Heart attacks and strokes are often scary, unknown possibilities in life. If you could lower your risk of having a heart attack or a stroke by taking a common, over-the-counter medicine every day, that may sound like an easy way to take back some control over your health. But is it really that straightforward?
For decades, taking a daily low-dose aspirin (you might have heard it called "baby" aspirin) was thought to be a simple way to keep heart attacks and strokes at bay for most adults. This practice is often called daily aspirin therapy, or an aspirin regimen.
More recent research, however, has led to new guidelines about who should be taking aspirin daily—and it's important to know that a daily aspirin regimen is not for everyone.
Here's what you should know about what aspirin does, the benefits and risks of daily aspirin therapy. And who can—and shouldn't—be taking aspirin daily.
What does aspirin do?
Aspirin is a medication that helps prevent swelling, fevers, pain and blood clots and is commonly used as a pain reliever.
Like any medication, aspirin can also have side effects. These include:
- Stomach pain
- Itching and/or a skin rash
What is a "baby" aspirin?
A standard aspirin pill contains 325 milligrams (mg) of medicine. The low-dose version, which is often informally called a "baby" aspirin, generally contains only 81 mg of medicine. Low-dose aspirin is the type most prescribed in the U.S. and is the kind typically taken for daily aspirin therapy.
Benefits of daily aspirin therapy
Aspirin is what's commonly known as a blood-thinner—it helps blood flow more easily through your arteries and veins.
"When your blood moves freely, you're less likely to develop blood clots—which are often the culprit in strokes and heart attack," says John Steers, MD, a cardiologist at Bryn Mawr Hospital, part of Main Line Health.
If you've already had a heart attack or stroke, or if you're at a higher risk for heart attack or stroke due to other risk factors, daily aspirin therapy may help prevent further clots.
Risks of daily aspirin therapy
Some aspirin pros can actually be cons in certain situations. Because aspirin prevents blood from clotting, daily aspirin therapy puts you at a greater risk of uncontrolled bleeding. Bleeding in your stomach and brain are particularly serious risks of daily aspirin therapy.
Because of this, you may need to stop or pause taking your daily aspirin before having surgery or certain dental procedures.
"Like with any drug, aspirin can interact with other medicines and supplements—including alcohol," says Dr. Steers. "It's important to tell your healthcare provider about any medications (including vitamins) that you take regularly to avoid unnecessary risks."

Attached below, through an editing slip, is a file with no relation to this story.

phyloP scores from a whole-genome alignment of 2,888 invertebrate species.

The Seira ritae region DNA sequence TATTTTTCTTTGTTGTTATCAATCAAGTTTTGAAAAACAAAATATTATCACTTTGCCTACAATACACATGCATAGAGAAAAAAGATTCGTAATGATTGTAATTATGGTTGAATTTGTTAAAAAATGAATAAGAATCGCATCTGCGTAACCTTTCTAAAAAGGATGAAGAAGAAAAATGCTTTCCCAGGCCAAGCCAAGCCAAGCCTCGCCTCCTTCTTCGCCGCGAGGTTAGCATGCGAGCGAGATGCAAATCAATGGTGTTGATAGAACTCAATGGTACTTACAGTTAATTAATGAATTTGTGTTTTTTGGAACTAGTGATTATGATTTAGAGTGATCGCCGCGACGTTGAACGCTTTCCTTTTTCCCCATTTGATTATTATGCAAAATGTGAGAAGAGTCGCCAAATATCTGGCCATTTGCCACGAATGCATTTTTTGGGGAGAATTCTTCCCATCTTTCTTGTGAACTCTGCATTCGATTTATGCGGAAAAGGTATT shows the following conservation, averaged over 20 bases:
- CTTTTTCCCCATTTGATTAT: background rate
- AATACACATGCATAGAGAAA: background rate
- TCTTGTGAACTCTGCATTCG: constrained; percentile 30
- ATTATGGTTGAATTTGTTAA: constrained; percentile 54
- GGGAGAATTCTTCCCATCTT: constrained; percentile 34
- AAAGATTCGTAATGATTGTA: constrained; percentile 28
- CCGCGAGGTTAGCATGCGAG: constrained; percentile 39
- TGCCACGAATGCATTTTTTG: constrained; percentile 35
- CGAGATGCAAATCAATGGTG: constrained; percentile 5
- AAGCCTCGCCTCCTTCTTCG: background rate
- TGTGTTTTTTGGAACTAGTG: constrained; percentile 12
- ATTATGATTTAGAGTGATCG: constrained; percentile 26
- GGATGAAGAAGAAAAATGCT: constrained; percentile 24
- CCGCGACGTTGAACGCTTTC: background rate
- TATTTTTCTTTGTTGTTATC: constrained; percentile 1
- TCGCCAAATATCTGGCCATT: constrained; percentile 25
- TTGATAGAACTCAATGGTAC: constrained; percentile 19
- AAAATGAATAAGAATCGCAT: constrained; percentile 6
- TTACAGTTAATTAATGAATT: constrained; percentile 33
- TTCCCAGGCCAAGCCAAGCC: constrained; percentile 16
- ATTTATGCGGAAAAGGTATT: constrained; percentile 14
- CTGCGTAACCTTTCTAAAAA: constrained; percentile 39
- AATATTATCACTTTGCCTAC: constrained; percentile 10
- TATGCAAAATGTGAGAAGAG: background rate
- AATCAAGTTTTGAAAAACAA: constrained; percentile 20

Be especially careful of daily aspirin therapy if…
Certain factors and underlying conditions make it dangerous for you to take low-dose aspirin daily. For example, if you have certain bleeding disorders, daily aspirin therapy is not advised.
Also, unless your provider has a specific reason for you to take it, you should avoid taking aspirin during pregnancy.
Finally, once you get to be about 75 years of age, the risks of daily aspirin outweigh the benefits.
Should I be taking aspirin daily?
You shouldn't start taking aspirin unless you've talked to your provider about whether daily aspirin therapy is a good option for you or not.
Research has shown that if you are between the ages of 40 to 59 years old and have a high risk of cardiovascular disease, you may benefit from daily aspirin therapy. Be sure to talk to your healthcare provider to see if you should be taking aspirin daily.
Am I at high risk of cardiovascular disease?
If you have had a heart attack or stroke before, or if you have coronary artery disease (narrowed blood vessels near your heart due to plaque build-up), you might be considered high-risk. As a result, your healthcare provider may prescribe daily low-dose aspirin.
Sometimes, even if you're considered high risk, the risks of daily aspirin therapy may outweigh the benefits. The most recent research recommends that beginning daily aspirin therapy should be based on each individual patient.
What's best for you: Daily aspirin therapy and beyond
Keeping your heart and brain healthy are primary health goals for most people. While it's tempting to try to ease many of your healthcare worries by simply taking a low-dose aspirin every day, the truth is that this practice will only benefit a select few who meet certain criteria.
If you're an adult between the ages of 40 to 59 years of age and you have already had a stroke or heart attack or are at increased risk of either, talk with your healthcare provider about a daily aspirin regimen. Together with a healthy diet and exercise, aspirin may benefit you.
However, even if you don't meet these guidelines, there are steps you can take to reduce your risk of heart disease and stroke. Eating a well-balanced diet, exercising regularly, not smoking and maintaining a healthy weight are achievable ways to improve your health and lower your risks of heart attack or stroke.
Make an appointment with John Steers, MD
Learn about heart and vascular care at Main Line Health
Is some exercise better than none?